December 7, 2023


Apoptosis, often referred to as programmed cell death, is a natural and highly regulated process that occurs in all animals. It plays a crucial role in various biological functions, including development, tissue homeostasis, and the elimination of damaged or unnecessary cells. It is characterized by a series of well-orchestrated cellular events that lead to the orderly and controlled destruction of a cell. This differs from necrosis, an uncontrolled type of cell death commonly seen in malignant (cancerous) tumours.

Several key features distinguish apoptosis from other forms of cell death:

  • Cell shrinkage: Apoptotic cells undergo condensation and shrinkage, leading to a decrease in cell volume.
  • Chromatin condensation: The chromatin within the cell nucleus undergoes condensation and fragmentation.
  • Blebbing: The cell’s membrane forms characteristic protrusions known as blebs. Ultimately the cell breaks up into multiple small apoptotic bodies.
  • DNA fragmentation: The cell’s DNA is cleaved into fragments.
  • Phagocytosis:  The apoptotic bodies are efficiently engulfed and removed by histiocytes without inducing inflammation.

What causes apoptosis?

Apoptosis occurs for various reasons, and its regulation is essential for maintaining proper cellular function and overall health. Here are some situations where this change may occur:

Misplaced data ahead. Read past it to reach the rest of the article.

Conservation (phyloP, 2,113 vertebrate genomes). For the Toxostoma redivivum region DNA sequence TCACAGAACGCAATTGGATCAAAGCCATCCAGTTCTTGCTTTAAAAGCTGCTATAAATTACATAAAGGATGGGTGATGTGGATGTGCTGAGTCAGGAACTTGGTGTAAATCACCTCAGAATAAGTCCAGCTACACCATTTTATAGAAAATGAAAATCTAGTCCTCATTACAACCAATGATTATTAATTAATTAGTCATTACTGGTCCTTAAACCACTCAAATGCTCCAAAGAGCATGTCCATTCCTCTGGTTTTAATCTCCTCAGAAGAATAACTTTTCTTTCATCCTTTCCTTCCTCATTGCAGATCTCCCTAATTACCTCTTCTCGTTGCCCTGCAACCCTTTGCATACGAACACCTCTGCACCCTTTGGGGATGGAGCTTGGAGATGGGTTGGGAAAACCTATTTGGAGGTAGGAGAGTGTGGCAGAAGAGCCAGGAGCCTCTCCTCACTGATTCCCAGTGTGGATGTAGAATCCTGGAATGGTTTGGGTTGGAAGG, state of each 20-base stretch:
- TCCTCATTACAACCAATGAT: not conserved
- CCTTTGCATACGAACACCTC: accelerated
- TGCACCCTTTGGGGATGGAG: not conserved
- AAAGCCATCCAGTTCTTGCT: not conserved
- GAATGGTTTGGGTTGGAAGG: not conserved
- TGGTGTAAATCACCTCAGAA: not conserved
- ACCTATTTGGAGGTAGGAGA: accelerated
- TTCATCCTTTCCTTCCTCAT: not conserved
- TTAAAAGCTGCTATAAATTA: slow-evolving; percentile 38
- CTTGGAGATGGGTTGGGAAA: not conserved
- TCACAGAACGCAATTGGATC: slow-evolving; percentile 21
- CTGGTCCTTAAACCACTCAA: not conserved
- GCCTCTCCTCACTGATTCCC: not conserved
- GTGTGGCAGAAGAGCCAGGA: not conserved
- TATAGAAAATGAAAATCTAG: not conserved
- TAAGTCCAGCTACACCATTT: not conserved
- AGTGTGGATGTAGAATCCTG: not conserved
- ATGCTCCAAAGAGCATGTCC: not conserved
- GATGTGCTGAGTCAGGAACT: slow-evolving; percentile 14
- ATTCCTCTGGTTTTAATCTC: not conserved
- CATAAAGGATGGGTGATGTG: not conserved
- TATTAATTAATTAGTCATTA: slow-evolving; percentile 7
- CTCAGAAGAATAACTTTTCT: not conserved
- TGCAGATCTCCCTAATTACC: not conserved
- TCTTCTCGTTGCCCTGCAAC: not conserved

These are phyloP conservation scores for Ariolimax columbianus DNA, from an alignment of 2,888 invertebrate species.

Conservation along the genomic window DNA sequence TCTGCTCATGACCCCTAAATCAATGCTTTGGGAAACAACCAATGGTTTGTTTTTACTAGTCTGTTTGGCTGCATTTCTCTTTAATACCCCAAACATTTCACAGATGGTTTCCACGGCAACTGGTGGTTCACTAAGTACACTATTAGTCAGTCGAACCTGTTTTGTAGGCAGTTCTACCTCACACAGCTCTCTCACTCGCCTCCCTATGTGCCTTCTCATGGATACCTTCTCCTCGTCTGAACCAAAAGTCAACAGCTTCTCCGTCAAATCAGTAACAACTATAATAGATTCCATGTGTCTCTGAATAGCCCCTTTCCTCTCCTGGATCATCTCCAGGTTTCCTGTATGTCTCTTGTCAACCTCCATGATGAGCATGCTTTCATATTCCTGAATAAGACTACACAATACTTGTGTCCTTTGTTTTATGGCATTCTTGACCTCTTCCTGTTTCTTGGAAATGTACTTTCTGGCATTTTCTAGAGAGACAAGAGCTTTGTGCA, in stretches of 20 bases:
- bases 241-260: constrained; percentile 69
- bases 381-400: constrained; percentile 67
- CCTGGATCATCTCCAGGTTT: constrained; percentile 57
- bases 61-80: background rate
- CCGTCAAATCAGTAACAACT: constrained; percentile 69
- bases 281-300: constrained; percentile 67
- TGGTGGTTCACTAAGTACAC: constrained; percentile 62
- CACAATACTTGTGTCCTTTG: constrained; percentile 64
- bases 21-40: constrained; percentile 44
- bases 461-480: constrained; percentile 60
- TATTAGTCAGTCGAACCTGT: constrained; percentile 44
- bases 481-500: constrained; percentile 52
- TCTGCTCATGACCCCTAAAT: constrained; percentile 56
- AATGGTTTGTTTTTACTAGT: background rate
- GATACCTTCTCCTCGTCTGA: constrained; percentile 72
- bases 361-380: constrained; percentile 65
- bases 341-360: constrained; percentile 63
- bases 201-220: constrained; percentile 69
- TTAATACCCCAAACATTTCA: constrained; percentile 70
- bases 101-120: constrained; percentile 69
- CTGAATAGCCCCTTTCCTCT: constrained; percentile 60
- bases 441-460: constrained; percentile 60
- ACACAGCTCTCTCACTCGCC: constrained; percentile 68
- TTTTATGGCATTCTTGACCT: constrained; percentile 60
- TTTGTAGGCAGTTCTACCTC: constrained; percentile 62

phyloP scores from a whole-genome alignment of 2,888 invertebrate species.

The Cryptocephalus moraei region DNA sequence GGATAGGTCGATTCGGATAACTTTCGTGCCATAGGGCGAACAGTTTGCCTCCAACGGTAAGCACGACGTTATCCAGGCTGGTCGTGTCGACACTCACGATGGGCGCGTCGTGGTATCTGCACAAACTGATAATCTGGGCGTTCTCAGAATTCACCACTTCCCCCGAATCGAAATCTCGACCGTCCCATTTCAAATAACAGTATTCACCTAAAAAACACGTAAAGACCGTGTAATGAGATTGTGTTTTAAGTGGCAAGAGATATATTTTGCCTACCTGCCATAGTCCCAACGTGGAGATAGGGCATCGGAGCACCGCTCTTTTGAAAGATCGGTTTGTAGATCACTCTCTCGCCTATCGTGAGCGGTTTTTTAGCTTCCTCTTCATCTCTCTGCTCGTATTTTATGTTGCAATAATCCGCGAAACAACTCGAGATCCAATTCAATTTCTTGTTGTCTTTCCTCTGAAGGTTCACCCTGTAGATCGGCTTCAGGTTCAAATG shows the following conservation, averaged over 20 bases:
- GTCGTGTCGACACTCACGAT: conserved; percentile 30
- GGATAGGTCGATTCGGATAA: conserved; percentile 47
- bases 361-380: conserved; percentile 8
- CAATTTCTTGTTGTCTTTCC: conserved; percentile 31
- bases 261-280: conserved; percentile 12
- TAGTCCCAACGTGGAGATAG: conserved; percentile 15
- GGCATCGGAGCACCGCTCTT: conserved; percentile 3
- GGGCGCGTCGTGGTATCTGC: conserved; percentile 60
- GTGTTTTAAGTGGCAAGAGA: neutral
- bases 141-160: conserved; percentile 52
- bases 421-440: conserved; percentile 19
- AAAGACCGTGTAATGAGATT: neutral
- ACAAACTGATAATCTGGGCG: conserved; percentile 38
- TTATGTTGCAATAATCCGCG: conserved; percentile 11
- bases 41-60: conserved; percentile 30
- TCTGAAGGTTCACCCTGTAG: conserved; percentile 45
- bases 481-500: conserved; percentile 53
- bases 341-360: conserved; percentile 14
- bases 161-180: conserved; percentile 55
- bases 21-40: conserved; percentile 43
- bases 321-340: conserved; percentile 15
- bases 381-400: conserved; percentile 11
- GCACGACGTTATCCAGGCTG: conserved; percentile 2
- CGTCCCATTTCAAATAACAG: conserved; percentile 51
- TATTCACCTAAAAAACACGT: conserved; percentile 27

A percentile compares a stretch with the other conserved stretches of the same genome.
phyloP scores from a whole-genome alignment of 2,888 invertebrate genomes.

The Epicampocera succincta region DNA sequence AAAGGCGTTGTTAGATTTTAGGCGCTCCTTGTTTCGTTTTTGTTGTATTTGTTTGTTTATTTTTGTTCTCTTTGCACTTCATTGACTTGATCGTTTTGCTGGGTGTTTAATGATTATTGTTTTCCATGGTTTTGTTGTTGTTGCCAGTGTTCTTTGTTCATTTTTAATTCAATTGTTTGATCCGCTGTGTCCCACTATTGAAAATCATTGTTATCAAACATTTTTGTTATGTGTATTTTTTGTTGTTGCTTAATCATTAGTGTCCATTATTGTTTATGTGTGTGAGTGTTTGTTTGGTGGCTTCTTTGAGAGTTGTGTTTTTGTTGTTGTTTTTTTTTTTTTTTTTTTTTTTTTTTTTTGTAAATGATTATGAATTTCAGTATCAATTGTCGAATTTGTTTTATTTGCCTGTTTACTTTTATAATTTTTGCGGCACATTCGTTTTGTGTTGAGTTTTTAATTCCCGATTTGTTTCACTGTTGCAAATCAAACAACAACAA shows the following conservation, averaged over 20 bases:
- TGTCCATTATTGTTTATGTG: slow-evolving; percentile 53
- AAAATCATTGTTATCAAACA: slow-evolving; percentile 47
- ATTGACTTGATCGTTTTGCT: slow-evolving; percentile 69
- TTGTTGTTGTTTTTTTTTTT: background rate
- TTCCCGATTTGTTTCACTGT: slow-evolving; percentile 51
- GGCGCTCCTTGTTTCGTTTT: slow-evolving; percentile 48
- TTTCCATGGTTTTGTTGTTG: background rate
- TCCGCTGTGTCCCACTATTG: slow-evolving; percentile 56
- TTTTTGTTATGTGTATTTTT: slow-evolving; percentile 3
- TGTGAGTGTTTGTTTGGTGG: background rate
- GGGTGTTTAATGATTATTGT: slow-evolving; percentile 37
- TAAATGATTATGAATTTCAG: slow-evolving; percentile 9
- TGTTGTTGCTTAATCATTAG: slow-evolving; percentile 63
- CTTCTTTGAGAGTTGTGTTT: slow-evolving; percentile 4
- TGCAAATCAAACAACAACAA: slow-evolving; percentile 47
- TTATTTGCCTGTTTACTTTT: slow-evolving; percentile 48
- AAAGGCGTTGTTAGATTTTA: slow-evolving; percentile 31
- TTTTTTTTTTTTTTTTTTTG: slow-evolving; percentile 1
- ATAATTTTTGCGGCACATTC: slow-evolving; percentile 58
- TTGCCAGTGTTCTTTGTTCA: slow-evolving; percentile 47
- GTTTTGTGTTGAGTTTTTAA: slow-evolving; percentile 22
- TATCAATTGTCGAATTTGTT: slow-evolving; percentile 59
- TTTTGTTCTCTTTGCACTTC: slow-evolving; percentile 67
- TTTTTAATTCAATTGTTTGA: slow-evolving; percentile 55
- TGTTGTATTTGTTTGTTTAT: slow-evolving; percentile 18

• Developmental processes: Apoptosis is a fundamental mechanism during embryonic development. It helps shape and refine tissues and organs by eliminating specific cell populations. For example, the formation of fingers and toes involves apoptosis to separate individual digits.
  • Tissue homeostasis: In adult organisms, apoptosis contributes to the maintenance of tissue homeostasis by balancing cell proliferation and cell death. Unneeded or damaged cells are eliminated to prevent issues such as cancer.
  • Immune system regulation: Apoptosis is involved in the regulation of the immune system. It helps remove immune cells that are no longer needed or that may be harmful. It also prevents an excessive immune response that could lead to autoimmune disorders.
  • Cellular damage or stress: Cells that are damaged, stressed, or infected by viruses may undergo apoptosis to prevent the spread of damage or infection to neighboring cells.
  • Genetic damage: Cells with severe genetic damage that cannot be repaired may undergo apoptosis as a protective mechanism to prevent the propagation of damaged genetic material. This type of cell death is commonly seen in some types of malignant (cancerous) tumours.
  • Hormone-induced apoptosis: Hormones can trigger apoptosis in certain cells. For example, during menstrual cycles, the lining of the uterus undergoes controlled cell death in response to hormonal signals.

About this article

This article was written by doctors to help you read and understand your pathology report. Contact us if you have questions about this article or your pathology report. For a complete introduction to your pathology report, read this article.

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